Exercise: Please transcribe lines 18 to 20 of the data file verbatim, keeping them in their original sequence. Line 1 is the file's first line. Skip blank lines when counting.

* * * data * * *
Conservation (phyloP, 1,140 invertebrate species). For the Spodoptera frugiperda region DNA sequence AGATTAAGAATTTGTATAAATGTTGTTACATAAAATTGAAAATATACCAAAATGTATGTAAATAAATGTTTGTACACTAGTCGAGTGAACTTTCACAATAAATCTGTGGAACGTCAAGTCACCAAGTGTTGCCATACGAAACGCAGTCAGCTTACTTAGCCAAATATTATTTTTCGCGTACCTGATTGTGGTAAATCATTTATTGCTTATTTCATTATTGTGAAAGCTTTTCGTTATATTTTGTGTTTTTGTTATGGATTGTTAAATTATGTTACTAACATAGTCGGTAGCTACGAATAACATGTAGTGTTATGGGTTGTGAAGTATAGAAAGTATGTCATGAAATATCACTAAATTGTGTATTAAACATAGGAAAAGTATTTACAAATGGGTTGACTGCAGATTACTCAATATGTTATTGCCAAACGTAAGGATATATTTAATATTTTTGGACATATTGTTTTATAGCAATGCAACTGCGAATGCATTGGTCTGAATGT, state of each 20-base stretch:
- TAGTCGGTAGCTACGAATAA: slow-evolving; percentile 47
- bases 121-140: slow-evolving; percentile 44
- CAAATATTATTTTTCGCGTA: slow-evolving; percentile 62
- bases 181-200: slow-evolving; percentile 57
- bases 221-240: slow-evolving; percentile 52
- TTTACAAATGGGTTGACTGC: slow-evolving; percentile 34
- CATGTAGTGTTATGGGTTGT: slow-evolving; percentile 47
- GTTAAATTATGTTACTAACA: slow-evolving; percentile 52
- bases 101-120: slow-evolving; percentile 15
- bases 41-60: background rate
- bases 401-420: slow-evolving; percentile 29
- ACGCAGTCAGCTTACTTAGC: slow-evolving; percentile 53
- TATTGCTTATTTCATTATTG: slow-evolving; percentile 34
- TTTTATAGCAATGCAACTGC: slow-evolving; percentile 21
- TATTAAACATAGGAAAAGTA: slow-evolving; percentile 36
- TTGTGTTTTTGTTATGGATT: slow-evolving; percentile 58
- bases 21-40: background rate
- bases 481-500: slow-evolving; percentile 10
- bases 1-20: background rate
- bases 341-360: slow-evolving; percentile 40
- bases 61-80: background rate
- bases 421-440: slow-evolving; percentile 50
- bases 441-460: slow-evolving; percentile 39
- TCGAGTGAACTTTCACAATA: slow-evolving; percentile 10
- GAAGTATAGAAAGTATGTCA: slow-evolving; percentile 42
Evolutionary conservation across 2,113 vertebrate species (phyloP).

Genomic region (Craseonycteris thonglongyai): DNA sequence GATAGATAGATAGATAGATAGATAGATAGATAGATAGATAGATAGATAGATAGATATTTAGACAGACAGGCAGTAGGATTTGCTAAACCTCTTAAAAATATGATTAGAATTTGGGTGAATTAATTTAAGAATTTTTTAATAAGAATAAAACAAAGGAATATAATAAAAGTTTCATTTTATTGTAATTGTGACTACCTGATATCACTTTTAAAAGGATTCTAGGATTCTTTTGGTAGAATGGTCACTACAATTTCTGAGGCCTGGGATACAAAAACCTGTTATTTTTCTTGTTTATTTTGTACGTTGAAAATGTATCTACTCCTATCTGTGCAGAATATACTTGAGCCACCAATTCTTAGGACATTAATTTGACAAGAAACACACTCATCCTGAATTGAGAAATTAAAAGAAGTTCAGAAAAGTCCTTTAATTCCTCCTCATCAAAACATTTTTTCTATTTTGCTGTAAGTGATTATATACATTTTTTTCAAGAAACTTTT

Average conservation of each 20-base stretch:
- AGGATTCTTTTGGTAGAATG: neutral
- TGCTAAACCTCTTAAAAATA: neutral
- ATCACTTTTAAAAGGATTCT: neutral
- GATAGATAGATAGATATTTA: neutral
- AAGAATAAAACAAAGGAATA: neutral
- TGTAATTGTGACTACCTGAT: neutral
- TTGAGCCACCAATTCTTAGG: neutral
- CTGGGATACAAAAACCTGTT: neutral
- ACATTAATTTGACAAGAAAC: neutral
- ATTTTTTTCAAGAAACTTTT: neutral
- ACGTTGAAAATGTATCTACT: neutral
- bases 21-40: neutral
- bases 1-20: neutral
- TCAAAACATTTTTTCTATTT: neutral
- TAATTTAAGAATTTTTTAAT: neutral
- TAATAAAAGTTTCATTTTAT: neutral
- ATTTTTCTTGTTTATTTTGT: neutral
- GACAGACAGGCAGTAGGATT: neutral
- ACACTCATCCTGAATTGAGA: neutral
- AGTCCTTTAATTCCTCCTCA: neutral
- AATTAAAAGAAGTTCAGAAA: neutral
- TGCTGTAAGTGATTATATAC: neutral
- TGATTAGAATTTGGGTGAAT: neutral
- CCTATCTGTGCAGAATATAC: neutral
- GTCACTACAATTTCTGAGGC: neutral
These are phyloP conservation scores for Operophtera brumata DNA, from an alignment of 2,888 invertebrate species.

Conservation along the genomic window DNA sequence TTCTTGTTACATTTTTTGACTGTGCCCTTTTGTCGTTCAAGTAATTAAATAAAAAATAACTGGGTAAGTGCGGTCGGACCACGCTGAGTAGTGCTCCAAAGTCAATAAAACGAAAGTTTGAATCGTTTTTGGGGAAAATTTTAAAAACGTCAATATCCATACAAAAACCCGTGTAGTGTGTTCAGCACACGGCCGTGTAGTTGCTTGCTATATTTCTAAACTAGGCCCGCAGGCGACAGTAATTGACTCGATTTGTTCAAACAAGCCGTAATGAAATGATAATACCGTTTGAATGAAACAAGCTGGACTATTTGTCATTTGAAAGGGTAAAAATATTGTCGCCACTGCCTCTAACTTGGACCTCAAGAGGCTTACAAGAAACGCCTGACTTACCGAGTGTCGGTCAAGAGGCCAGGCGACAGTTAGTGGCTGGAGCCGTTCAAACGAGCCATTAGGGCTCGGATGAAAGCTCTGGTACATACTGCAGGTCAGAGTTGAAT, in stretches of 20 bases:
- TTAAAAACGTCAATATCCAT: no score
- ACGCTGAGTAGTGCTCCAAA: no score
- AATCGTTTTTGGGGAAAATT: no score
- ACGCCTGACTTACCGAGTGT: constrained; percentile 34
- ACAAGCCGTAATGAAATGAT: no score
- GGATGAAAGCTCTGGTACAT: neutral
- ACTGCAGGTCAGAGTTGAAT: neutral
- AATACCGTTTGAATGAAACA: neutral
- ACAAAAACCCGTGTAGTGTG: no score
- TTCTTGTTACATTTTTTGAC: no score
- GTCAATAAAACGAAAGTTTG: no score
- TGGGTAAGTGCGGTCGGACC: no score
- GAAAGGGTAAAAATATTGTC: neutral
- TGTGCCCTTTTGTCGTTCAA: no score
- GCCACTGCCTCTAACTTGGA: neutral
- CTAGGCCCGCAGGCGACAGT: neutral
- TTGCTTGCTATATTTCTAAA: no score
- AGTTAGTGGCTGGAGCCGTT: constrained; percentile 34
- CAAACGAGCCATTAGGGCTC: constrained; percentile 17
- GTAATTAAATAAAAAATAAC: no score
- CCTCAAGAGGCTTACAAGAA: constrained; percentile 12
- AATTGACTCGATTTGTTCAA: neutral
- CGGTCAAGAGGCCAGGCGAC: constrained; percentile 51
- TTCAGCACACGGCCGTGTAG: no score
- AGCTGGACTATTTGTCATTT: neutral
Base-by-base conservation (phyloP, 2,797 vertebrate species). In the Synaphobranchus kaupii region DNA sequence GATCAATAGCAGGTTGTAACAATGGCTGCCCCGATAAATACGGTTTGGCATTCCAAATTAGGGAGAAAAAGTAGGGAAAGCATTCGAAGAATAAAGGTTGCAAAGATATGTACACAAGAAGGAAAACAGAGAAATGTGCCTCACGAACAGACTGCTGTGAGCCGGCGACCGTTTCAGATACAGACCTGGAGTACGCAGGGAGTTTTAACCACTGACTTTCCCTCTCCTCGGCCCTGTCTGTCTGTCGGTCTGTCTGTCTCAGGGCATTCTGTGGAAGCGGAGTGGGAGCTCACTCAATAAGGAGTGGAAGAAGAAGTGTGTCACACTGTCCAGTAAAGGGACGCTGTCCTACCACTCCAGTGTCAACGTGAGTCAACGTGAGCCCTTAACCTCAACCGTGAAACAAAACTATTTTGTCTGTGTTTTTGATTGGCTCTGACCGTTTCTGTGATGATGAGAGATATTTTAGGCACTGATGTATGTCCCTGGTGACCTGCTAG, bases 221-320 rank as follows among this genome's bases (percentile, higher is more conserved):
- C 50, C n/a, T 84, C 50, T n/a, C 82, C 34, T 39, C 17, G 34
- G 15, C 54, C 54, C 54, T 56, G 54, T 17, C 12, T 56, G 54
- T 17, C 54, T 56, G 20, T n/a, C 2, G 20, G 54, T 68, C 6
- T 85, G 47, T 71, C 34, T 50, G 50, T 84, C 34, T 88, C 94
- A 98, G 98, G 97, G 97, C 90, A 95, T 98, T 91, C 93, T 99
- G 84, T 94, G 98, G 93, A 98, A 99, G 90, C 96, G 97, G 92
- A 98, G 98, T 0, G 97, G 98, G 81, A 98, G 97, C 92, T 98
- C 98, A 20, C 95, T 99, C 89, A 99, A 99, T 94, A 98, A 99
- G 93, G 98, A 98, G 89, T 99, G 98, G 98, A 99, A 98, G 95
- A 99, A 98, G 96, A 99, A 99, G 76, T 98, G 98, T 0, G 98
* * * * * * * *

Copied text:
- bases 21-40: background rate
- bases 481-500: slow-evolving; percentile 10
- bases 1-20: background rate